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No Laughing Matter 

By Bouddih Adams

In a reaction to the argument by lawyers that Anglophone leaders being tried in Yaoundé had to be tried in the Regions that they allegedly committed offences in the ongoing Anglophone Crisis – Government Spokesperson, Issa Tchiroma Bakary, asserted that the Military Tribunal in Yaoundé has national jurisdiction and is, therefore, competent to try the Anglophone leaders.

But, imagine a situation where a young man was arrested during the ongoing crisis by a gendarme. The young man had grown up without learning French, except the maxim that the fear of the gendarme is the beginning of wisdom. All he knew, like a majority of Anglophone young people, was that uniformed officers are respectfully referred to as ‘Chef’ which they pronounce as ‘Shep’. The young man once heard a word in relation to a uniform man “Sans galong” and felt that it was synonymous to Shep.

So, when he was arrested by a “one-vee” gendarme during a ‘Kale-Kale’, he complained: “Weh!, Sangalong, what have I done that you are arresting…”

Before he could finish, the gendarme landed three serious thrashes of the truncheon on his back.

He wailed and pleaded: “I beg nooh, Sangalong!”

“Qui Sangalong?” the gendarme asked and kicked him, sweeping his feet off the ground and he landed on his back.

“Aiee Aiee aiee! Stop beating me nooh, Sangalong…!”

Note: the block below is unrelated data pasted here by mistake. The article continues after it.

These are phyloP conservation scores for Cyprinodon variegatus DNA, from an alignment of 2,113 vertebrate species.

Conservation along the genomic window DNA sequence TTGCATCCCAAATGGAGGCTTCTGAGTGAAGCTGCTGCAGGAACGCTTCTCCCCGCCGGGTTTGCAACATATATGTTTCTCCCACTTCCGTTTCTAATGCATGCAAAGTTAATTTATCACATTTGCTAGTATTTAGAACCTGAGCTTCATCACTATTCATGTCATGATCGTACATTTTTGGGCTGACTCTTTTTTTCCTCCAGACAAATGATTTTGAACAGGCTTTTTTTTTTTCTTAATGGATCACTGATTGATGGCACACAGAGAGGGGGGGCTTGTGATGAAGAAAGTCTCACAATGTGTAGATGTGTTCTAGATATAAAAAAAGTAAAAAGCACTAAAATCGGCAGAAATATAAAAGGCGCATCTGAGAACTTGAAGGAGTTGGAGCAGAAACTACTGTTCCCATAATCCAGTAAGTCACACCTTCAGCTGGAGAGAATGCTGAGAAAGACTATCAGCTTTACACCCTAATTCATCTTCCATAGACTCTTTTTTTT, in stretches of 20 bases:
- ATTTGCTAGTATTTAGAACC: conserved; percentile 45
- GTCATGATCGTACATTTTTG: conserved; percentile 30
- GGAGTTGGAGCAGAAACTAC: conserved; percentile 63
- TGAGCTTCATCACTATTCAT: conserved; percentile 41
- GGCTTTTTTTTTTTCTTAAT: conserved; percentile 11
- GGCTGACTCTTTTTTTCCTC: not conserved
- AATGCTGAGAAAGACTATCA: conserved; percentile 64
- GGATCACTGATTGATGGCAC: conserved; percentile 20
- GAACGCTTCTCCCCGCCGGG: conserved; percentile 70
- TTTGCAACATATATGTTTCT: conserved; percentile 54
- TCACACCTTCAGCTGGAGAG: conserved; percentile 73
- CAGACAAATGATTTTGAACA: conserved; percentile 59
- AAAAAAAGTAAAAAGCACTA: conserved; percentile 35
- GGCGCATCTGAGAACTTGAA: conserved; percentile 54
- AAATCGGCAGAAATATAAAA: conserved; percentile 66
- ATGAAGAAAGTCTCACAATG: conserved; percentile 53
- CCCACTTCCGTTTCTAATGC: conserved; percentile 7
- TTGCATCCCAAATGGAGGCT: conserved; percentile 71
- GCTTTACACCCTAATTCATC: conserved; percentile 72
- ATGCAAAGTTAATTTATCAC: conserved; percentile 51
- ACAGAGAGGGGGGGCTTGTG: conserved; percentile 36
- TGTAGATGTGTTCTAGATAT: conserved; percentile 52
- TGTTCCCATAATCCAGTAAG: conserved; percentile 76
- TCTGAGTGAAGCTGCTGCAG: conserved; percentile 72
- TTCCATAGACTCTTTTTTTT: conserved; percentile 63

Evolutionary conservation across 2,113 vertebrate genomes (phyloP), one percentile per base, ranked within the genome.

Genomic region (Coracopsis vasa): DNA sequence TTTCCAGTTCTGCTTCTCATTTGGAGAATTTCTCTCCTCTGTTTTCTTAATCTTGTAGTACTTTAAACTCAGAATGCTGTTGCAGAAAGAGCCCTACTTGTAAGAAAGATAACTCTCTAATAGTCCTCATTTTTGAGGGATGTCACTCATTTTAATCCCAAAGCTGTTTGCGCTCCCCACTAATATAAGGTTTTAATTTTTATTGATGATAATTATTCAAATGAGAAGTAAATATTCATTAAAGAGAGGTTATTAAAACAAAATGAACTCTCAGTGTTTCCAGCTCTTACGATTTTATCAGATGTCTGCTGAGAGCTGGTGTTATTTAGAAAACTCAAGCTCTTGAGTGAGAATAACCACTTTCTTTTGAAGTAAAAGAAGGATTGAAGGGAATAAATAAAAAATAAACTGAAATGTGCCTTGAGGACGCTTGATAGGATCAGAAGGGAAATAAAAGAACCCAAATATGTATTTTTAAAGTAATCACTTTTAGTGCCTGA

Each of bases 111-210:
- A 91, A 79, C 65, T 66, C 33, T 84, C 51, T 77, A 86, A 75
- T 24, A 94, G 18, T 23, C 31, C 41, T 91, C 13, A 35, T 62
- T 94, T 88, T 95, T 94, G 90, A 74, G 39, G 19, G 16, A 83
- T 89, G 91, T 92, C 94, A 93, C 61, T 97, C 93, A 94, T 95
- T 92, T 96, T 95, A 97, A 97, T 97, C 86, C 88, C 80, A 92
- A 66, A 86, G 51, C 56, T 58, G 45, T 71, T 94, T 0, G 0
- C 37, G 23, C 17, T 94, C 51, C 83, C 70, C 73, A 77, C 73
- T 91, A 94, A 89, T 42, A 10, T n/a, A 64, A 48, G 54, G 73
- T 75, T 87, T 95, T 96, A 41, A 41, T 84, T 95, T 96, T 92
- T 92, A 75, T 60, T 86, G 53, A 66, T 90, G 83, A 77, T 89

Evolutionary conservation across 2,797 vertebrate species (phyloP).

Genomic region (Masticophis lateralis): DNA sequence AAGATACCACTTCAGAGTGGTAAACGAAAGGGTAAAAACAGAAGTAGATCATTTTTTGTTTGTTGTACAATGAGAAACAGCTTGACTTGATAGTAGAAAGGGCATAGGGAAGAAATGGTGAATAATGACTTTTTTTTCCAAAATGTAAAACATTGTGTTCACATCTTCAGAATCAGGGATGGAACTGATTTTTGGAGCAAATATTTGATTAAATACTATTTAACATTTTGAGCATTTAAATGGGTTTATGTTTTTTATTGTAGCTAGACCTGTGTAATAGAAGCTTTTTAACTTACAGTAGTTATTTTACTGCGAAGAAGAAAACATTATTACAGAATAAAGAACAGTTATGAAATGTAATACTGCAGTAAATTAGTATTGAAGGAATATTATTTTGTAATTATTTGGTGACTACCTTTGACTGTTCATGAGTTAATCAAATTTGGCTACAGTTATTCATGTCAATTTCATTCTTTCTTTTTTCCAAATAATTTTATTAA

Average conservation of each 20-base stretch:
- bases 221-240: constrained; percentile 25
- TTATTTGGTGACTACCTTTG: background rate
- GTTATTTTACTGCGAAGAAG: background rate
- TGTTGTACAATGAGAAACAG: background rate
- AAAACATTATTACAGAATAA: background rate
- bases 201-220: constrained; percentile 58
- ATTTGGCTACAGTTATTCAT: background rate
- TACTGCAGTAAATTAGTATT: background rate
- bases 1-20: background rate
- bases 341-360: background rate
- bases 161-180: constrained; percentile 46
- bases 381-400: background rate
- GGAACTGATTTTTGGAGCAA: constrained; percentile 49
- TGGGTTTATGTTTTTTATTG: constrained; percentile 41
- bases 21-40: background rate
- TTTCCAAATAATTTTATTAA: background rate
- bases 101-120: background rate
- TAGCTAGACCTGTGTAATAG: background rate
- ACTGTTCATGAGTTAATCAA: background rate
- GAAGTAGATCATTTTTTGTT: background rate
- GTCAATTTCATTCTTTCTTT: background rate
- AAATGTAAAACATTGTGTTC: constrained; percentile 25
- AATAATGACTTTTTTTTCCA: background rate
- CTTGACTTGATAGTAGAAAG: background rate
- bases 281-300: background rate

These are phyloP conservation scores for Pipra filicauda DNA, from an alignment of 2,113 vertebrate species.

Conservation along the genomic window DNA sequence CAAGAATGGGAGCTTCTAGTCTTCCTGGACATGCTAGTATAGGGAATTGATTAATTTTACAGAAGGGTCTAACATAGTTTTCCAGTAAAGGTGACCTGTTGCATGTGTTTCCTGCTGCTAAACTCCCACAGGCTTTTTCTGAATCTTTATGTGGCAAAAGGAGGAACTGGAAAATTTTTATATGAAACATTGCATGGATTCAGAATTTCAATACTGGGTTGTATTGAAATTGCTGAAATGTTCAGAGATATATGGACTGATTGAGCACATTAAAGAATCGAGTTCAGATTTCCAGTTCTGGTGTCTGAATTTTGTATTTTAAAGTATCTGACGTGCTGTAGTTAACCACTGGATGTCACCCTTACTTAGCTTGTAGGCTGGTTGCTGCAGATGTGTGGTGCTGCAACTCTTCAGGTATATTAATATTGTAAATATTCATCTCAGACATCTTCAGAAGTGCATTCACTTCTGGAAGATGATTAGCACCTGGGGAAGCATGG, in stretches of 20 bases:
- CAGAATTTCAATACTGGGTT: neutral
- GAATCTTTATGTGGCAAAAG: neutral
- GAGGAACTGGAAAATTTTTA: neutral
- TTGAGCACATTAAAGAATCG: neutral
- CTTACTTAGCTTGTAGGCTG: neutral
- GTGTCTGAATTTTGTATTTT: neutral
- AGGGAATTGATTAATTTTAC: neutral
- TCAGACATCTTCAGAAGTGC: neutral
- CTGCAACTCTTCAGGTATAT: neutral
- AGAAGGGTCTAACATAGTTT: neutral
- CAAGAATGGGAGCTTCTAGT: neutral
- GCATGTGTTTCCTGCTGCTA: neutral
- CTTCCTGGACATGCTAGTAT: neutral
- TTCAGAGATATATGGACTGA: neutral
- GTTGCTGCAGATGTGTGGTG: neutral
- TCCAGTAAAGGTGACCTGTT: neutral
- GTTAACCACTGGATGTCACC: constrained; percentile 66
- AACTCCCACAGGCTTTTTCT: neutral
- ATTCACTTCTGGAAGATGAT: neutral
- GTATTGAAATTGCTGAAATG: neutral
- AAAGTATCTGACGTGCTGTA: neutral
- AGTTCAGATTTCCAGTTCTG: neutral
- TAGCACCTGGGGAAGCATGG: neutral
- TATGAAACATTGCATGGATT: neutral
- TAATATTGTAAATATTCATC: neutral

“Poop!” the gendarme kicked him in the ribs.

“Wehhh! I dong die-ohhh! Sangalong don kill me ohhh.”

The gendarme raised his truncheon several times and it descended a corresponding number of times. The lashing and kicking continued until some of the youths who, at that juncture, had been rounded up to be put in the gendarmerie truck and ferried into detention, shouted at the young man to stop calling the gendarme ‘Sangalong’.  “Wetti I dong do for you, Shep?” The snake beating stopped.

From this situation, one can imagine what most of those Anglophones being tried in Yaoundé will go through as many do not understand French. Even the translator or interpreter brought in the other day was the kind that can only be hired for a kangaroo court bent on condemning someone, since what the accused or the interpreter says, would be of no consequence.

Besides, when the matter came up on February 13, the prosecution had not finished his investigation and had not rallied his witnesses. He confessed so.

Under Common Law logic, it would require that the accuser or prosecution puts his evidence together before proceeding with arrest. When Dr. Wan Mbulai heard of this excuse by the prosecution, he exclaimed: “What!? Even in a Customary Court in my remote village where some of members are illiterate, logic prevails and evidence is gathered before arrest and then trial can then begin. So, they were arrested before evidence is being looked for to pin on them,” the teacher of Literature in English wondered aloud.

In the present circumstances, is it not likely that the accuser, in a similar and desperate situation, can even plant evidence?

I stand corrected that, as far as I know, one of the leaders got close to what can be used as a weapon – a cutlass – while he was in Sasse where they used to clear grass. Besides that, the closest thing to a weapon he can use is his kitchen knife, which he would naturally use at least once a day. So, being tried in a Military Tribunal, hmmm…